Heading back to Indiana

Heading back to Indiana after a wonderful time visiting family in Seattle

Paranormal ghost in a haunted farmhouse

We have always been interested in the subject of things paranormal. We still enjoy the ghost investigation shows on TV. In the past we have traveled to and enjoyed haunted sites and locations and still do. The story below relates an encounter that Maj had in 1975. 

Picture a small frame house, built in 1865, located at the top of a small rise next to a river. The house is a typical story and a half: two bedrooms upstairs, gabled ceilings, accessed by a very narrow and steep stairway. The top of the stairway faces the door to one bedroom, turn sharp right and you are in the second bedroom. Downstairs are three rooms and a bathroom (of course a newer remodel). As you look at the front of the house (south facing), you see a porch, formerly screened but now glassed in, leading to the main room. To the left, or west facing, there is a door from the kitchen leading to a concrete “deck” covered with a roof and screen. At the time of my encounter, the front porch was just screened in, and there was nothing but a concrete deck on the west side.

How the house looked in 2009

My dad and stepmother lived here for a time. During one of my visits, the subject of ghosts and hauntings came into the conversation. Dad mentioned that he and my stepmother have heard a ghost inside the house, usually within a day or two of them hearing an owl hooting in the middle of the night. Hmmmm, I thought. Well, the next night we heard an owl. Hmmmm, I thought again. After a hard days work, I was bushed, and fell asleep upstairs almost immediately as soon as my head hit the pillow.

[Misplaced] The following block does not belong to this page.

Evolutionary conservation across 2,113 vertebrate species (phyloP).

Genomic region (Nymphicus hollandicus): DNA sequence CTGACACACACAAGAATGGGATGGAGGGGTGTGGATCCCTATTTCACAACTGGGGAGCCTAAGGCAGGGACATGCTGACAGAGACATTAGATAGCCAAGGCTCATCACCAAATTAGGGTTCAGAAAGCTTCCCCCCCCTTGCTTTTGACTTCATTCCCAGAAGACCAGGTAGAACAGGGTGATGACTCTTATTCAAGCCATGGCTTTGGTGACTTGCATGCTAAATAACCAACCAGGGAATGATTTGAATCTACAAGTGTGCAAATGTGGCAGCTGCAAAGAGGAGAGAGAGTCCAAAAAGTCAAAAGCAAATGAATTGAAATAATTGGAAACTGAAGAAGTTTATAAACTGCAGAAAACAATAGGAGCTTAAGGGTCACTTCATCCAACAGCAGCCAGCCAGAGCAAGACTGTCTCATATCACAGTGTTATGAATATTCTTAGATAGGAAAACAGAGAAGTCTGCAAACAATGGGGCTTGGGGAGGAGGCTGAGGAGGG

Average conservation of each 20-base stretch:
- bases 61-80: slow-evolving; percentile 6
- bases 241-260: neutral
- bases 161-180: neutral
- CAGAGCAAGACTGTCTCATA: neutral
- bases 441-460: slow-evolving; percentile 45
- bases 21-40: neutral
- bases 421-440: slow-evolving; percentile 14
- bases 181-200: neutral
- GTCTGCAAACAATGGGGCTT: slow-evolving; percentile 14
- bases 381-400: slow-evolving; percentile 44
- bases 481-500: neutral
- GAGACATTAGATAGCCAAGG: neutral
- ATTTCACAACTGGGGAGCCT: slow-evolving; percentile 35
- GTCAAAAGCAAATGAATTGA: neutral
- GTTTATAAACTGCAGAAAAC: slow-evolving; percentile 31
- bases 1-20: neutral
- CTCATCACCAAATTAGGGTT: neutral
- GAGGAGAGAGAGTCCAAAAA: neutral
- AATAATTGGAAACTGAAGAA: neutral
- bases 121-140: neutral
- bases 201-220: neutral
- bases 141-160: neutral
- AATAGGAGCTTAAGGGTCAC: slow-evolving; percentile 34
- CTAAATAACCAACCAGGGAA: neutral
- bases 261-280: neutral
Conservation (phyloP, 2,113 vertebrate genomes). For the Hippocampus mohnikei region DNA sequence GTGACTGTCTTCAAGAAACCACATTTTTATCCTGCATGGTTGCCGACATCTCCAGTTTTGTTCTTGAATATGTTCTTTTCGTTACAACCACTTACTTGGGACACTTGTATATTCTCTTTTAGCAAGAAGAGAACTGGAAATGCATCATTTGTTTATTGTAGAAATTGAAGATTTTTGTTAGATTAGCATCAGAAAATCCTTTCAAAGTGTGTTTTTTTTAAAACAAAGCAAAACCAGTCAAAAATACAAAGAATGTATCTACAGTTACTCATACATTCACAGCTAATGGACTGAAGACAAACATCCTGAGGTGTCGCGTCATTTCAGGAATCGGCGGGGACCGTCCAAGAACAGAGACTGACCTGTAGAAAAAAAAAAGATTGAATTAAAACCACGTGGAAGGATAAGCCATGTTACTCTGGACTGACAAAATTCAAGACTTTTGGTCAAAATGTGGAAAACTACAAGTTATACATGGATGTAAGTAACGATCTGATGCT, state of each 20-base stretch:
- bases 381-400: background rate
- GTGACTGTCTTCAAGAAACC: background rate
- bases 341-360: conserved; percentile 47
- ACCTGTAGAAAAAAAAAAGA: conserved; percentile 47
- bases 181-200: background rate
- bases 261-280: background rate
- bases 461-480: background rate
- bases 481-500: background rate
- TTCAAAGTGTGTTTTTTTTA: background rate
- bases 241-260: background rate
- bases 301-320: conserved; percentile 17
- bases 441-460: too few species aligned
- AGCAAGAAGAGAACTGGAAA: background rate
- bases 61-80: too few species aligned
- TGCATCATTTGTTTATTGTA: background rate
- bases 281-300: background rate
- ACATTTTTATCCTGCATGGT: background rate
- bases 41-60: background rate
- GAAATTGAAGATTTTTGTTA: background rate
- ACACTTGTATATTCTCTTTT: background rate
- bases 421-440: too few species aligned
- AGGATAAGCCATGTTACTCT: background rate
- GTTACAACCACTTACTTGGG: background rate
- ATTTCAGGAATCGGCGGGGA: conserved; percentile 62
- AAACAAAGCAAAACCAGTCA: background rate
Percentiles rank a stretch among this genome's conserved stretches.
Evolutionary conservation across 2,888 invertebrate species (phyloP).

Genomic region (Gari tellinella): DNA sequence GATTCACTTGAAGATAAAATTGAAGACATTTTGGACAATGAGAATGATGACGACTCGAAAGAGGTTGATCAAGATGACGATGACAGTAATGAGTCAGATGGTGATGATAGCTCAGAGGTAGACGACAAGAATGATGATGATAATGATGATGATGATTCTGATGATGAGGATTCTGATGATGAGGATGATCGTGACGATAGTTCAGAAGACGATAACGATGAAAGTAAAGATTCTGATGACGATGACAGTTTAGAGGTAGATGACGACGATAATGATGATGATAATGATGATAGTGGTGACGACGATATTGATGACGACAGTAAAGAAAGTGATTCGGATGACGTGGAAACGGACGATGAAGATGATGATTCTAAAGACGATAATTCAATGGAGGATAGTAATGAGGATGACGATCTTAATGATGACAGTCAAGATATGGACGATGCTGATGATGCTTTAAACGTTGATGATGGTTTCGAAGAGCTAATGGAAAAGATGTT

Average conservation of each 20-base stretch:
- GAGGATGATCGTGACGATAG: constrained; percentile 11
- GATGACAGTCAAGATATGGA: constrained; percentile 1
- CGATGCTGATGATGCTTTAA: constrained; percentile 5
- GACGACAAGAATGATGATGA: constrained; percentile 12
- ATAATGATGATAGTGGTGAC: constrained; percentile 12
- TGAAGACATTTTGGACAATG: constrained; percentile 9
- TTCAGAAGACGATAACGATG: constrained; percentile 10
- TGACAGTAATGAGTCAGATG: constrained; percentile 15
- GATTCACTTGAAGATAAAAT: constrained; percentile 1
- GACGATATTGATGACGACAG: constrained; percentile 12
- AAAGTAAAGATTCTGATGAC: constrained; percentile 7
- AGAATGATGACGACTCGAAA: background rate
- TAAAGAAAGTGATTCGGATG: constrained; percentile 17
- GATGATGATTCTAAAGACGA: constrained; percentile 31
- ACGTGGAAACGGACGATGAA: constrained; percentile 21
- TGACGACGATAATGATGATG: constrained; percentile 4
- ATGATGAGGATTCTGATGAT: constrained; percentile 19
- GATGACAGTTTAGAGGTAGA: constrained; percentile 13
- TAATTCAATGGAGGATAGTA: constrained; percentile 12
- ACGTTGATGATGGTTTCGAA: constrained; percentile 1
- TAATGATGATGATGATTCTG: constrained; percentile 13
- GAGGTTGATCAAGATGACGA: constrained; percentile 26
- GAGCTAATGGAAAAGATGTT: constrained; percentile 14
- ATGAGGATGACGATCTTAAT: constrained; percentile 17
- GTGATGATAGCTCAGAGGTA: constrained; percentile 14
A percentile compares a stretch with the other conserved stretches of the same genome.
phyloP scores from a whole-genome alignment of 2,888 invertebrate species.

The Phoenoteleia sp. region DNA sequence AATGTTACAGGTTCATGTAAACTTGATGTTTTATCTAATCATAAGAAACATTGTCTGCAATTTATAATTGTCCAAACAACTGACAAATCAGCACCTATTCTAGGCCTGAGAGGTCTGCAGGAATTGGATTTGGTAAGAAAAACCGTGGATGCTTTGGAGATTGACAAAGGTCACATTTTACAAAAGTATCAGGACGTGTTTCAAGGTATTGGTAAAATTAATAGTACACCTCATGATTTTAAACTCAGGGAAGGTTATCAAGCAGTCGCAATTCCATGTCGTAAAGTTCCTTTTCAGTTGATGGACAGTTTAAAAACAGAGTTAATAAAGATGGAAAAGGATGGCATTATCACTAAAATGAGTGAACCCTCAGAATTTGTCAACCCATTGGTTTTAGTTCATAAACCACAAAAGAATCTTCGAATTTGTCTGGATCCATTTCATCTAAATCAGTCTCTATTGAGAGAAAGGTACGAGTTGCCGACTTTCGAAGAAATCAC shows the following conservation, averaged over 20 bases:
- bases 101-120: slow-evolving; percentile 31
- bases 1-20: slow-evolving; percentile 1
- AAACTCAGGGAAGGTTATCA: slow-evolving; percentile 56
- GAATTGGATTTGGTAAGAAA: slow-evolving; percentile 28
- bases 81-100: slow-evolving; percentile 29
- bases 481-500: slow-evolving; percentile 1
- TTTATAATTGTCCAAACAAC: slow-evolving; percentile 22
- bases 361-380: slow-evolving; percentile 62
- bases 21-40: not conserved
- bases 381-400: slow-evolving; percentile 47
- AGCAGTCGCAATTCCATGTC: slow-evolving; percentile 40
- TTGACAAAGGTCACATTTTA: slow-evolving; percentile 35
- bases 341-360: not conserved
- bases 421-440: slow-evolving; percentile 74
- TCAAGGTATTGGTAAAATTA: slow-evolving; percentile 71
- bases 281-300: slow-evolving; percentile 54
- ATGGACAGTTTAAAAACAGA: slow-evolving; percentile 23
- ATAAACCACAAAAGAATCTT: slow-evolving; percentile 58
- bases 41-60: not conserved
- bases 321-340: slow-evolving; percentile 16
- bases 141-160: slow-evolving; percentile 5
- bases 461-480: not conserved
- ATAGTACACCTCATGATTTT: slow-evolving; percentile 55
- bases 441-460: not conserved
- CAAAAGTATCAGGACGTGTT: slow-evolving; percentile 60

At approximately 2:30 in the morning, I awoke, realizing that I was troubled, and frankly afraid, for no apparent reason. I lay in bed, and then I heard a door open and shut. (As I write this, my hair is starting to stand on end!) Anyway, after I heard the door, I then heard “heavy” foot steps. The steps came out of the kitchen, into the living room, under the bedroom I was in, and then back to the bottom of the stairway. I’m really starting to freak out now, and then the footsteps started up the stairs. Slow, heavy, and very clear. I’m looking, but the room is pitch black. The steps come to the top of the stairs, go into the other bedroom, back out and down the stairs. The sound of the steps stopped in the kitchen. I did not get much sleep the rest of the night.

“1865” cut into an attic vent